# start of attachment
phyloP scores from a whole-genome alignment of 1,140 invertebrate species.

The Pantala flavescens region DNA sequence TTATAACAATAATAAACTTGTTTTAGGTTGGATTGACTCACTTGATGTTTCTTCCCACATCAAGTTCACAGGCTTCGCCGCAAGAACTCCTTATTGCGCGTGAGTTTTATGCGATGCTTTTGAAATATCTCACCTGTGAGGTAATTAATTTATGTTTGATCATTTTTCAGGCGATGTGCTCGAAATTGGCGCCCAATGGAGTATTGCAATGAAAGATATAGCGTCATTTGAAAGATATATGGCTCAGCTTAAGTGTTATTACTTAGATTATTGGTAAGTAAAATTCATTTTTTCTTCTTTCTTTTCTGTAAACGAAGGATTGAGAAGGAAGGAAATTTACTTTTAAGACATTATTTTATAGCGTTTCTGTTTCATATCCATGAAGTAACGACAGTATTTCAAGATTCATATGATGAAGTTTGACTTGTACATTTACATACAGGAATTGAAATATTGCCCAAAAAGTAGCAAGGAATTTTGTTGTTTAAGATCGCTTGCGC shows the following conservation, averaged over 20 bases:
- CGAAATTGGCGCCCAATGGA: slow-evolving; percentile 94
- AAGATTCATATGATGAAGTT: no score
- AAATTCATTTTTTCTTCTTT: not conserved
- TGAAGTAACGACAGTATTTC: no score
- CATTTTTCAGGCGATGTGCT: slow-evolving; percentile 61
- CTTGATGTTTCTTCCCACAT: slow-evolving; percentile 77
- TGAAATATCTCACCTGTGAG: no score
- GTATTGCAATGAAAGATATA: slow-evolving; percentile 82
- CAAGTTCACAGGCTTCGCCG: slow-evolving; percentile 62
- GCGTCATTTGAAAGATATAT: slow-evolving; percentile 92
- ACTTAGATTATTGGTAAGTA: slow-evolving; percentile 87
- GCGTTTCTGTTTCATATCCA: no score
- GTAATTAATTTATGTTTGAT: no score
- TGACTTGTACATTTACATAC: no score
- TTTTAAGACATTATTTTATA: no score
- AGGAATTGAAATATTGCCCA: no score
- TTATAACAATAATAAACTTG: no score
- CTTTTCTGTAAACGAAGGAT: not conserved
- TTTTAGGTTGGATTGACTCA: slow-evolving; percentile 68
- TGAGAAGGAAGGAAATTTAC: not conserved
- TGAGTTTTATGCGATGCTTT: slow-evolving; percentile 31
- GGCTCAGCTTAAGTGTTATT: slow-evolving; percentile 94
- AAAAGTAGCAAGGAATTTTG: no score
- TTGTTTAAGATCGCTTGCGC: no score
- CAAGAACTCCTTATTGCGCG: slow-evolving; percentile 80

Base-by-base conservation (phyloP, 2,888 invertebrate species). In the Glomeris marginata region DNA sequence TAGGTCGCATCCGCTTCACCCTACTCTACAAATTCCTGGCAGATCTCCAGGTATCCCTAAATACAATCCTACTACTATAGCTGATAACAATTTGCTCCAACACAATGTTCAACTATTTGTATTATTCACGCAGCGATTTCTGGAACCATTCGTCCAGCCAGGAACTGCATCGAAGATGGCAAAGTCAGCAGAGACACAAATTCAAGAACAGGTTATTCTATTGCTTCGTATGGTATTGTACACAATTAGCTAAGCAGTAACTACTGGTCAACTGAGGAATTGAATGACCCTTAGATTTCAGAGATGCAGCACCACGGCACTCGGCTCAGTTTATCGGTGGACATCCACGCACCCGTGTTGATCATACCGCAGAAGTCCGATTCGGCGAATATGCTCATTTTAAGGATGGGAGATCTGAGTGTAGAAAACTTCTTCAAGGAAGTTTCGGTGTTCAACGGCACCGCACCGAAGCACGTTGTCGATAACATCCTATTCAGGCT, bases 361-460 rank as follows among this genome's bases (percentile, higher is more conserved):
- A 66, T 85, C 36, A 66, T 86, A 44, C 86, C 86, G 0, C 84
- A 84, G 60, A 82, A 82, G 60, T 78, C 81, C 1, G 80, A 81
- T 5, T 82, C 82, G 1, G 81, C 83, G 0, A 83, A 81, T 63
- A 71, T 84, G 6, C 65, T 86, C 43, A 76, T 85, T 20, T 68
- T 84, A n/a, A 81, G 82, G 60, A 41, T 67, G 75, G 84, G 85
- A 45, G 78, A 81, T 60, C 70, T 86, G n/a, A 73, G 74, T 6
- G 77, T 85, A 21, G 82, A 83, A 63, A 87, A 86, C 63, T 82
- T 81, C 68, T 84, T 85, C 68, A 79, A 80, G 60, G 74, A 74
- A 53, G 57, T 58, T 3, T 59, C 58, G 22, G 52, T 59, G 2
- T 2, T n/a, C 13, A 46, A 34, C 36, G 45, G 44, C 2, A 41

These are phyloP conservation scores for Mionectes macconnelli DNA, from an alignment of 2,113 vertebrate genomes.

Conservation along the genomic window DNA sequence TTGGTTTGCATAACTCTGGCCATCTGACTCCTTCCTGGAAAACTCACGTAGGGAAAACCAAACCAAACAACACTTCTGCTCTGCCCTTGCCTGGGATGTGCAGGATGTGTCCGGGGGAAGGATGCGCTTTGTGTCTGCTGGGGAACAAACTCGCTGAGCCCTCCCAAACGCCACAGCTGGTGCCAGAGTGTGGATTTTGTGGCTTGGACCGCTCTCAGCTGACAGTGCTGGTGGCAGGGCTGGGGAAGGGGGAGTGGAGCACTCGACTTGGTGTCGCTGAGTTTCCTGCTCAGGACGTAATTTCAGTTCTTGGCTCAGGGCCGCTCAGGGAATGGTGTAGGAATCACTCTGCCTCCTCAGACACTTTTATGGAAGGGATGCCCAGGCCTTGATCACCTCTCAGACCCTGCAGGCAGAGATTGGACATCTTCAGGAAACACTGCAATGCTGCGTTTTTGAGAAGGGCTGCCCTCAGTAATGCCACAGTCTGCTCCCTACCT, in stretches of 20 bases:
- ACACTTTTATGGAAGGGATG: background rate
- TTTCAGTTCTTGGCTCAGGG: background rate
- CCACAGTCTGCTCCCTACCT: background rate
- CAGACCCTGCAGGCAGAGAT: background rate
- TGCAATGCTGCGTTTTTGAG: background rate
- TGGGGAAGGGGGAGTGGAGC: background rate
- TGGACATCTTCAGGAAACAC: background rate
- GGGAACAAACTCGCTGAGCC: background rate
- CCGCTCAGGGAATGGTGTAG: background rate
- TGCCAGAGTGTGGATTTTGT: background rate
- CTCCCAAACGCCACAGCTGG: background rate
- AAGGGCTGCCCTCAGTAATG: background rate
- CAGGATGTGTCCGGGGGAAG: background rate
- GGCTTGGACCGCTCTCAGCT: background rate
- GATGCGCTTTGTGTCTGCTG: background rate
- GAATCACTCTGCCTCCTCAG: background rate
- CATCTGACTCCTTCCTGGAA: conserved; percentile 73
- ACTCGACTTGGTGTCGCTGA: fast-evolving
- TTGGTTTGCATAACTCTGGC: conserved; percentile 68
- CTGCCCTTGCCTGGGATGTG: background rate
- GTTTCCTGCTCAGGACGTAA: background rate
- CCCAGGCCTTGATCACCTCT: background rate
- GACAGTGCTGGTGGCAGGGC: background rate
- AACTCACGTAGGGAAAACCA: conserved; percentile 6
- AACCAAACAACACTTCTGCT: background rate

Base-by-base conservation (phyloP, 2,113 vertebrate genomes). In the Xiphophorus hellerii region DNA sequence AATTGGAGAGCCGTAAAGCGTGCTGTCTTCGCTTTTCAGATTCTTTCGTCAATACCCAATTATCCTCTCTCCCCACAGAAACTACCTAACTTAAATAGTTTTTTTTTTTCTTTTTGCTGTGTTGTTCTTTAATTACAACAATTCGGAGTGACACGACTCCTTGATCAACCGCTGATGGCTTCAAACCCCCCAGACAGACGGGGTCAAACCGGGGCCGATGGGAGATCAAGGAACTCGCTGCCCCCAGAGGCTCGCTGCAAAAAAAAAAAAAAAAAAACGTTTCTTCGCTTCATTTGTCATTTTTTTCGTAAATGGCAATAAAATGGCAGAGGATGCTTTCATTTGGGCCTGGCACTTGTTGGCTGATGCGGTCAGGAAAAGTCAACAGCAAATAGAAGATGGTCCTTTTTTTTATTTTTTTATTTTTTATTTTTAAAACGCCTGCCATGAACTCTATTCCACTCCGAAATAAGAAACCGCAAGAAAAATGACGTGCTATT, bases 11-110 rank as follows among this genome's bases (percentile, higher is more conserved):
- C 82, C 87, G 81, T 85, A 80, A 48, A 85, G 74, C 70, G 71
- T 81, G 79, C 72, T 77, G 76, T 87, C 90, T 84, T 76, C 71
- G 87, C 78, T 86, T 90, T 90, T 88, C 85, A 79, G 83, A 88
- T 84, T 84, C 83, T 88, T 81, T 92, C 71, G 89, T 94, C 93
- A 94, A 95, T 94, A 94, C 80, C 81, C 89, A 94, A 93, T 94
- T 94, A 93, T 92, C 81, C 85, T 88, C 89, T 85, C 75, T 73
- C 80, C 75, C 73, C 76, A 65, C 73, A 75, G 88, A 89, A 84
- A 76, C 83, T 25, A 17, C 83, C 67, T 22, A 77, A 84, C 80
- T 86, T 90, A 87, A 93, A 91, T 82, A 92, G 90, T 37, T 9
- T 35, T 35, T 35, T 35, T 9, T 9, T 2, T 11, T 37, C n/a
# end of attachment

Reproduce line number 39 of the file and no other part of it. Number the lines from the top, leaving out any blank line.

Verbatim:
These are phyloP conservation scores for Mionectes macconnelli DNA, from an alignment of 2,113 vertebrate genomes.